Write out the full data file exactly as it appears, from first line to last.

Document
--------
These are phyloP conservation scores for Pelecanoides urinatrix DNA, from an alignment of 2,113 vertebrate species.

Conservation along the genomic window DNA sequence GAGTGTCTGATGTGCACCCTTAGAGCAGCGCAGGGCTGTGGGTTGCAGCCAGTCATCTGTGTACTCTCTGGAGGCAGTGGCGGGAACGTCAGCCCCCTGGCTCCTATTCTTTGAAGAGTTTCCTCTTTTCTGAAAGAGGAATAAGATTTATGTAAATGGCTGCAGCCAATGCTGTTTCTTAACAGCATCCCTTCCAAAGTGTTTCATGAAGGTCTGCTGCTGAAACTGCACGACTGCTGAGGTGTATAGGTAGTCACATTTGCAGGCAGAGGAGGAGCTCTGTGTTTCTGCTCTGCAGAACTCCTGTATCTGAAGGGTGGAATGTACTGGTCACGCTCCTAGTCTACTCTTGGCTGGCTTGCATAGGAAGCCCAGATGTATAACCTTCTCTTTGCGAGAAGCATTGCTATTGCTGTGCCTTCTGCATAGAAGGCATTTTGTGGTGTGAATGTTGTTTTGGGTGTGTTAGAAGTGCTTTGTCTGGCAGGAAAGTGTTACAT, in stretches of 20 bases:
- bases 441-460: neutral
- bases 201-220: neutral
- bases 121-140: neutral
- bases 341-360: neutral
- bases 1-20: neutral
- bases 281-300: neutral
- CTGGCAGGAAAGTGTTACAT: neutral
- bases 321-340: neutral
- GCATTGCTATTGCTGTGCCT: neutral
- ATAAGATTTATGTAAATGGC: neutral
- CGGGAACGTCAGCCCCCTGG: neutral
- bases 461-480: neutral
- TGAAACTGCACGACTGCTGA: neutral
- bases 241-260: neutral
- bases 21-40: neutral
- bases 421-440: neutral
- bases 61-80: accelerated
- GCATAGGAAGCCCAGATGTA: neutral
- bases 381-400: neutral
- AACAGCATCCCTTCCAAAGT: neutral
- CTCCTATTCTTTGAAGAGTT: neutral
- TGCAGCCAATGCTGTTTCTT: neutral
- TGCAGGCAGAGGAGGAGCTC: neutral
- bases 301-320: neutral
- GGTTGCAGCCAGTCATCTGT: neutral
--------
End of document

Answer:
These are phyloP conservation scores for Pelecanoides urinatrix DNA, from an alignment of 2,113 vertebrate species.

Conservation along the genomic window DNA sequence GAGTGTCTGATGTGCACCCTTAGAGCAGCGCAGGGCTGTGGGTTGCAGCCAGTCATCTGTGTACTCTCTGGAGGCAGTGGCGGGAACGTCAGCCCCCTGGCTCCTATTCTTTGAAGAGTTTCCTCTTTTCTGAAAGAGGAATAAGATTTATGTAAATGGCTGCAGCCAATGCTGTTTCTTAACAGCATCCCTTCCAAAGTGTTTCATGAAGGTCTGCTGCTGAAACTGCACGACTGCTGAGGTGTATAGGTAGTCACATTTGCAGGCAGAGGAGGAGCTCTGTGTTTCTGCTCTGCAGAACTCCTGTATCTGAAGGGTGGAATGTACTGGTCACGCTCCTAGTCTACTCTTGGCTGGCTTGCATAGGAAGCCCAGATGTATAACCTTCTCTTTGCGAGAAGCATTGCTATTGCTGTGCCTTCTGCATAGAAGGCATTTTGTGGTGTGAATGTTGTTTTGGGTGTGTTAGAAGTGCTTTGTCTGGCAGGAAAGTGTTACAT, in stretches of 20 bases:
- bases 441-460: neutral
- bases 201-220: neutral
- bases 121-140: neutral
- bases 341-360: neutral
- bases 1-20: neutral
- bases 281-300: neutral
- CTGGCAGGAAAGTGTTACAT: neutral
- bases 321-340: neutral
- GCATTGCTATTGCTGTGCCT: neutral
- ATAAGATTTATGTAAATGGC: neutral
- CGGGAACGTCAGCCCCCTGG: neutral
- bases 461-480: neutral
- TGAAACTGCACGACTGCTGA: neutral
- bases 241-260: neutral
- bases 21-40: neutral
- bases 421-440: neutral
- bases 61-80: accelerated
- GCATAGGAAGCCCAGATGTA: neutral
- bases 381-400: neutral
- AACAGCATCCCTTCCAAAGT: neutral
- CTCCTATTCTTTGAAGAGTT: neutral
- TGCAGCCAATGCTGTTTCTT: neutral
- TGCAGGCAGAGGAGGAGCTC: neutral
- bases 301-320: neutral
- GGTTGCAGCCAGTCATCTGT: neutral